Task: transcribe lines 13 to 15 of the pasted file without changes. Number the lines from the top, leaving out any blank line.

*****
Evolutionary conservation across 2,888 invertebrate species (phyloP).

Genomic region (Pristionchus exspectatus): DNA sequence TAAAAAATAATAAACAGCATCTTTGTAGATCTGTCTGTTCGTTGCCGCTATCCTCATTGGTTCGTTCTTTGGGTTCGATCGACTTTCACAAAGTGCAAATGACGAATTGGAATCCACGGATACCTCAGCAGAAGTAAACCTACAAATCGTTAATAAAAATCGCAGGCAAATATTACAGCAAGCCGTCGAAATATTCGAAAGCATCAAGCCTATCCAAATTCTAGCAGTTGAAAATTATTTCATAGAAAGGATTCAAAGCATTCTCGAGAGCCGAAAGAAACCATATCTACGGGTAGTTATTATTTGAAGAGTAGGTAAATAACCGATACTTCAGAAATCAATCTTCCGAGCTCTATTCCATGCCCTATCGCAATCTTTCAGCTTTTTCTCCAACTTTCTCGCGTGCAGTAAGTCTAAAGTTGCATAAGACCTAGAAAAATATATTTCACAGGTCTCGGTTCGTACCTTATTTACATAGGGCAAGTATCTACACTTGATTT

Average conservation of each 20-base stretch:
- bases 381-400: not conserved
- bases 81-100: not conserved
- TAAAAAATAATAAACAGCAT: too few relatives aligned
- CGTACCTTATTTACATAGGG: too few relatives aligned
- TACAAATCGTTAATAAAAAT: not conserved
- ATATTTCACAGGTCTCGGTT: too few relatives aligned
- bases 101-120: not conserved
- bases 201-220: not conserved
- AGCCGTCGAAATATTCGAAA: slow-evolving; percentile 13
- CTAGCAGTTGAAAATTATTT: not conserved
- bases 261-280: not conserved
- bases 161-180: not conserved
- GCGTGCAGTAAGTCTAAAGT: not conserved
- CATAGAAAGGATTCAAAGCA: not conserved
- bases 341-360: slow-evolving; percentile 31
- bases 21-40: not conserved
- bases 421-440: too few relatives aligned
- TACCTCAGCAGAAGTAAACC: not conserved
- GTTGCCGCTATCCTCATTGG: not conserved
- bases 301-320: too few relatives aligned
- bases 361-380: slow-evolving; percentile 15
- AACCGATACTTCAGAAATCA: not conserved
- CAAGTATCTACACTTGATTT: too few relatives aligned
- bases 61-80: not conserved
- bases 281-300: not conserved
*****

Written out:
- CTAGCAGTTGAAAATTATTT: not conserved
- bases 261-280: not conserved
- bases 161-180: not conserved